Why Should I Use Self-Paced Learning?
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The purpose of this unit is to introduce you to some of the fundamental concepts underlying self-paced (SP) learning, as well as offer reasons why it may be an effective tool for content delivery. You should finish this unit understanding the perceived advantages of the SP approach, as well as focusing on those benefits that are most appropriate to the courses you are teaching.
Activity: what's my motivation?
Presumably, your decision to take this course means that you are hoping to make some changes in your teaching approach. Let's consider now what some of your reasons for taking the course might be. Open a word processor or a text-editor (Word, Notepad, or Textpad are fine) and create a new document titled "Current self-assessment". Next, complete the following sentence: "My current approach to delivering instructional content to my students is... ". Try to write a few sentences that explain the reasoning behind this approach.
Example: "My current approach to delivering instructional content to my students is to use the in-class lecture, because it is the best way of ensuring that each student receives the same body of material at the same time."
Identifying what works
Now make a bulleted list containing at least 4-5 aspects of your current content delivery technique that you feel are effective.
- Lectures can be carefully planned in advance
- Content can be easily recorded for future use
Identifying areas of concern
Finally, make a second bulleted list, this one containing at least 3 aspects of your current technique that are not working as well.
- Students with different learning styles may not adapt as easily
- Students feel low/no ownership of the overall direction of the class.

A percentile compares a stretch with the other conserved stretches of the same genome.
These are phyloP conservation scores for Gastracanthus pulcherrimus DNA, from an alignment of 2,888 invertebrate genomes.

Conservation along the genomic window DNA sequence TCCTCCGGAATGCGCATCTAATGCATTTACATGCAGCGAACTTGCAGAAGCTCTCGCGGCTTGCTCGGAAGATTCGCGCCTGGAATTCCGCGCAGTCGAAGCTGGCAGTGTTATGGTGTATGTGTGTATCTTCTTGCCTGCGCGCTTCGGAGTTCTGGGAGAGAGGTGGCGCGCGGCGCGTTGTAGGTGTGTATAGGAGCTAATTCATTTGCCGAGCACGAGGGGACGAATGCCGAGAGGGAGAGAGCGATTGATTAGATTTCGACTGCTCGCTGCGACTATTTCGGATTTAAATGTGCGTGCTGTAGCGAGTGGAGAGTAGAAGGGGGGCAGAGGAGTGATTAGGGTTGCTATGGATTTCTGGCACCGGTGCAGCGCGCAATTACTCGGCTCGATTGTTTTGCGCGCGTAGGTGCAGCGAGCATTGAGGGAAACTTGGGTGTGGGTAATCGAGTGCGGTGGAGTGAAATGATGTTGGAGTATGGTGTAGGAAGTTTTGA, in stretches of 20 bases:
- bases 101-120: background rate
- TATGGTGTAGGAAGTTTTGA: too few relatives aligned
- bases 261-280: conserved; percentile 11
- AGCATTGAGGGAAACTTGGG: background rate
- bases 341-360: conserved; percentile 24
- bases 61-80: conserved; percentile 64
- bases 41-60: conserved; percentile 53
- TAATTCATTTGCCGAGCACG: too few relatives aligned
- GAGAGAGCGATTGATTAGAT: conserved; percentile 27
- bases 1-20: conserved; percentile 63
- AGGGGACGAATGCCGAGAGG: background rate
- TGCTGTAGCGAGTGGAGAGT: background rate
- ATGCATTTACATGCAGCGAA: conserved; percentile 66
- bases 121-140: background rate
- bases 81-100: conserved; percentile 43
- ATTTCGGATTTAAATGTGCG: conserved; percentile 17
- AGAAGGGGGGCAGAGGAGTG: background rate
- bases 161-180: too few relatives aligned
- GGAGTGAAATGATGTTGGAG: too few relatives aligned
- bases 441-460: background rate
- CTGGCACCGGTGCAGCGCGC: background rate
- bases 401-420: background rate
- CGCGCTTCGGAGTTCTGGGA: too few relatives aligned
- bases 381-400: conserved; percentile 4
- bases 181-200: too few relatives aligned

What is self-paced learning?
Self-paced (SP) learning is an approach to content delivery that attempts to give students the ability to progress through a body of material at their own speed, rather than at a rate determined in advance by the teacher. The fundamental idea underpinning SP learning is that students are all unique, and must therefore process the course material differently. Rather than having each student absorb a different quantity of a fixed body of knowledge in an identical time frame, we construct the unit so that the amount of knowledge absorbed is the same for each student, but the time dimension is allowed to vary.
The SP model is not new; in fact, it was developed by Keller in the early 1960s and called the Personalised System of Instruction. This model consisted of several fundamental principles:
- (a) students proceeded through the course at their own pace;
- (b) students were required to demonstrate mastery of each component of the course before proceeding to the next, although summative assessment was still provided by means of a final examination;
- (c) the teaching materials and other communications between teachers and students were largely text-based;
- (d) 'proctors' provided tutorial support and assessed the achievement of students on individual components of the course; and